Reviews :: Book Genre :: Dystopian SF

Review

Skyward

Skyward

Spensa has always dreamed of being a pilot. When she was a child her father was a pilot for the DDF, the military force that protects the planet Detritus from alien Krell incursions. But one fateful day during a defining battle against the Krell, her father ran from the battle, died, and was labeled a coward. As a result, Spensa and her mother and grandmother live on the fringes of society. But now that Spensa has come of age, she can test for pilot training and prove to everyone that cowardice doesn’t run in the family.

But the DDF doesn’t make it easy for her.Read the rest of this review »

Review

Bannerless

Posted: July 6, 2017 by Vanessa in Books We Like Meta: Carrie Vaughn, Dystopian SF
Bannerless

From the cover: “Decades after economic and environmental collapse destroys much of civilization in the United States, the Coast Road region isn’t just surviving but thriving by some accounts, building something new on the ruins of what came before. A culture of population control has developed in which people, organized into households, must earn the children they bear by proving they can take care of them, with symbolic banners awarded to demonstrate this privilege. In the meantime, birth control is mandatory.”

Our main character, Enid, is from the community called Haven, and works as an investigator–she mediates disputes and investigates offenses against those living along the Coast Road. In her mid-twenties, she’s considered young for the job, and her first big case is to investigate the suspicious death of a young man treated as an outcast.

Strangely enough, in the post-apocalypse life murder is rare. Strict controls of being able to prove your worth as a contributing member of the community means people are focused on surviving and earning the right to have offspring. While for the most part this concept works, too many chafe at the restriction, hence the need for investigators.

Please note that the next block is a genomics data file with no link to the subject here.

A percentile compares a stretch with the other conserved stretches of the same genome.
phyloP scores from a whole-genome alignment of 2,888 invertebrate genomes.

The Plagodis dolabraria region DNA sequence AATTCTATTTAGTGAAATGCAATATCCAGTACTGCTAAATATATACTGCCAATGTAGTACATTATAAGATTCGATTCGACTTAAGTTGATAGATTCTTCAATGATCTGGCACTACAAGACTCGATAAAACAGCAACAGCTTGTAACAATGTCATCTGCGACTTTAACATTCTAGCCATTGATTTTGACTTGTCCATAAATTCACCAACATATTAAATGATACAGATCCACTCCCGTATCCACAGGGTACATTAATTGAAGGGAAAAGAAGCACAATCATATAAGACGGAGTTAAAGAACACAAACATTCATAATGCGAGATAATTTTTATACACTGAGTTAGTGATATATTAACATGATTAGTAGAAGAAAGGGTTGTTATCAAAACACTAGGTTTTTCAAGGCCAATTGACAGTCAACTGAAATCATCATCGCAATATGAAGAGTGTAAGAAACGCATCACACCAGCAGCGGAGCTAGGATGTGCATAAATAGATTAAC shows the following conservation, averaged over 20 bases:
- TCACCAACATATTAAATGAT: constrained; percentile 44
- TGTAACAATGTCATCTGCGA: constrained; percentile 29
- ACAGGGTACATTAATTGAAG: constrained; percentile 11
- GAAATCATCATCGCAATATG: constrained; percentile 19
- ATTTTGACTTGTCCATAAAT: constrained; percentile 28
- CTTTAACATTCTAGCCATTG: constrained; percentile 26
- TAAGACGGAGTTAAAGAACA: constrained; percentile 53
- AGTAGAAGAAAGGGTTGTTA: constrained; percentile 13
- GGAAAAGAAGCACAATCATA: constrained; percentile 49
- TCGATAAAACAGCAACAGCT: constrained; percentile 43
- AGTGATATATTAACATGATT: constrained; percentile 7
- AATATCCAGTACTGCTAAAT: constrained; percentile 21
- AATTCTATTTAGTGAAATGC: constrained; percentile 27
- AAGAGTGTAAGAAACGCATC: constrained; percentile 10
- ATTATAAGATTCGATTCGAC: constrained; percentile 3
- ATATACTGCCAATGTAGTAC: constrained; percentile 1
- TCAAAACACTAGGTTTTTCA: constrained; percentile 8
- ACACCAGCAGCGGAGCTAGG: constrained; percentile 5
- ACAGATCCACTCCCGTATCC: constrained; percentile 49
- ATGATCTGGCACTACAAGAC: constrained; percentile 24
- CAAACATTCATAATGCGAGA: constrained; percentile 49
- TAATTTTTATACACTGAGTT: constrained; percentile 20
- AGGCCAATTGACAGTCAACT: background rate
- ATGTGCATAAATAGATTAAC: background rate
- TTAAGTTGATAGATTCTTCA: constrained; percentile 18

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Review

Morning Star

Posted: August 11, 2016 by Writer Dan in Books We Love Meta: Pierce Brown, Dystopian SF
Morning Star

I like movies. They’re fun and entertaining and worthy of our time as consumers. Well, at least some of them are. Books are much the same, and we here at EBR are more than willing to tell you which of them you should be willing to give your precious time to. In this aspect, books and movies are quite similar. They are also quite different though. For instance, story-telling techniques that work well in a movie, don’t always work good in a book, and vice versa. Sometimes catastrophically so. I was reminded of this fact quite pointedly while reading this book. Mainly because I know they’re working on the movie for Red Rising, the first book of this series. A movie that, in my opinion, cannot come soon enough, but better not come before it is absolutely perfect, dangit. Because this series deserves a perfect movie.
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Review

Golden Son

Posted: July 1, 2016 by Writer Dan in Books We Love Meta: Pierce Brown, Dystopian SF
Golden Son

I think I’ve mentioned before just how utterly cool it is to have this job as a reviewer. The other week I was having this conversation with a couple guys from work that went something like this:

Guy1 to Guy2: You like reading fantasy, Guy2. You should read Dan’s review blog.
Guy2 to Me: You have a blog? Which one?
Me to Guy2: Elitist Book Reviews. It’s a website now, but yeah I write for them.
Guy2 to Me: Wait. You write for Elitist Book Reviews?